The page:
• LPS (Lanterman, Petris, Short Act). Designed for people with serious mental disorders or who may be mentally impaired by drug or alcohol addiction. Family and friends are not allowed to submit a petition as conservator.

A Guardian’s Obligations

A guardian or conservator is obligated to use parents’ money for parents’ needs. Guardian also assumes responsibility for parents’ care, health and safety and that parents enjoy all “personal, civil and human rights” they’re entitled to.

Guardianship has advantages over a power of attorney. It’s much harder to revoke a guardianship, which gives guardian more authority to protect parents from a scheming lover or a con man. If your parents are already incapacitated—by an accident, say—it may be the only way you can obtain the power to help them.

The Process of Conservatorship – Taking Away an Elderly Person’s Rights

The default assumption is that anyone over 18 is competent to take care of themselves, so if you want an involuntary guardianship, the burden of proof is on you. Even if your father is blowing his retirement fund to gamble and take girlfriends on luxury vacations, foolish spending isn’t grounds for the courts to give you control of his checkbook. If your parents are even minimally competent, the chance of securing guardianship is slim—and the chance of alienating your parents by trying is very high.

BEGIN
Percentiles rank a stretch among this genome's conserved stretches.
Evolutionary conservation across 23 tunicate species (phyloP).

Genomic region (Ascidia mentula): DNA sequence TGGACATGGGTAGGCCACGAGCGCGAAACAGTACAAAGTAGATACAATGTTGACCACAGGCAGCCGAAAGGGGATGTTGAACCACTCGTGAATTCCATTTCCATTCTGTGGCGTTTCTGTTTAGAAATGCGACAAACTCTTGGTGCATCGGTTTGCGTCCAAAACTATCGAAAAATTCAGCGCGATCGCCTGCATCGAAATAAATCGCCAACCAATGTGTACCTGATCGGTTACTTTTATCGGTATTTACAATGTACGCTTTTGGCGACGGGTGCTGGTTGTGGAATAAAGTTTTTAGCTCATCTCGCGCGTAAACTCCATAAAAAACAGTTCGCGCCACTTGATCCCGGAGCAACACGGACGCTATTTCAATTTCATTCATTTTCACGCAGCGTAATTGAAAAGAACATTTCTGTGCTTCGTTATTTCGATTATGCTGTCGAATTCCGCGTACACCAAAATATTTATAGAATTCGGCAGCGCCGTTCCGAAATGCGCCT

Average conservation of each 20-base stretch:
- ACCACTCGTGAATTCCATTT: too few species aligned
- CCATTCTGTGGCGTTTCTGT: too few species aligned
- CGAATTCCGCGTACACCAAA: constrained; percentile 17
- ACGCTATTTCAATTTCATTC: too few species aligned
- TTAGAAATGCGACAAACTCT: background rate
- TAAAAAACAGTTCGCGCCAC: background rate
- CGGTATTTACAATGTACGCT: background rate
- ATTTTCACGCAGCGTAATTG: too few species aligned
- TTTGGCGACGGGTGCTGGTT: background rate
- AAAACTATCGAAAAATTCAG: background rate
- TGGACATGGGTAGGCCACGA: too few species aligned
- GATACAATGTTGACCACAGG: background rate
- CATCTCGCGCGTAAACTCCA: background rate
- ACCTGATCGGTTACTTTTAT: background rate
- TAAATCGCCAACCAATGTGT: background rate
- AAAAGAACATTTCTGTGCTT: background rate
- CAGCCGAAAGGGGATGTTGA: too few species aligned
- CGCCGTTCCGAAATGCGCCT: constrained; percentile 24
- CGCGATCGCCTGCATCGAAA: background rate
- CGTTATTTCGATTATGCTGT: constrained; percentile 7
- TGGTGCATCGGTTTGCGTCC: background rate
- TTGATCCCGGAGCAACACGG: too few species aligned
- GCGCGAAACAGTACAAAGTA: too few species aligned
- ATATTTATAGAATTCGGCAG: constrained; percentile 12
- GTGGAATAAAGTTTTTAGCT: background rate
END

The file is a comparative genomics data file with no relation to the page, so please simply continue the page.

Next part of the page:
To secure involuntary guardianship requires a court hearing to determine competency. Your expenses will include an attorney and possibly psychiatrists, social workers and investigators to review the case and evaluate your parents. You’ll receive guardianship if the court finds your parents can’t make informed decisions on personal or financial matters and that failure to appoint a guardian would create an unreasonable risk to your parents’ health and safety.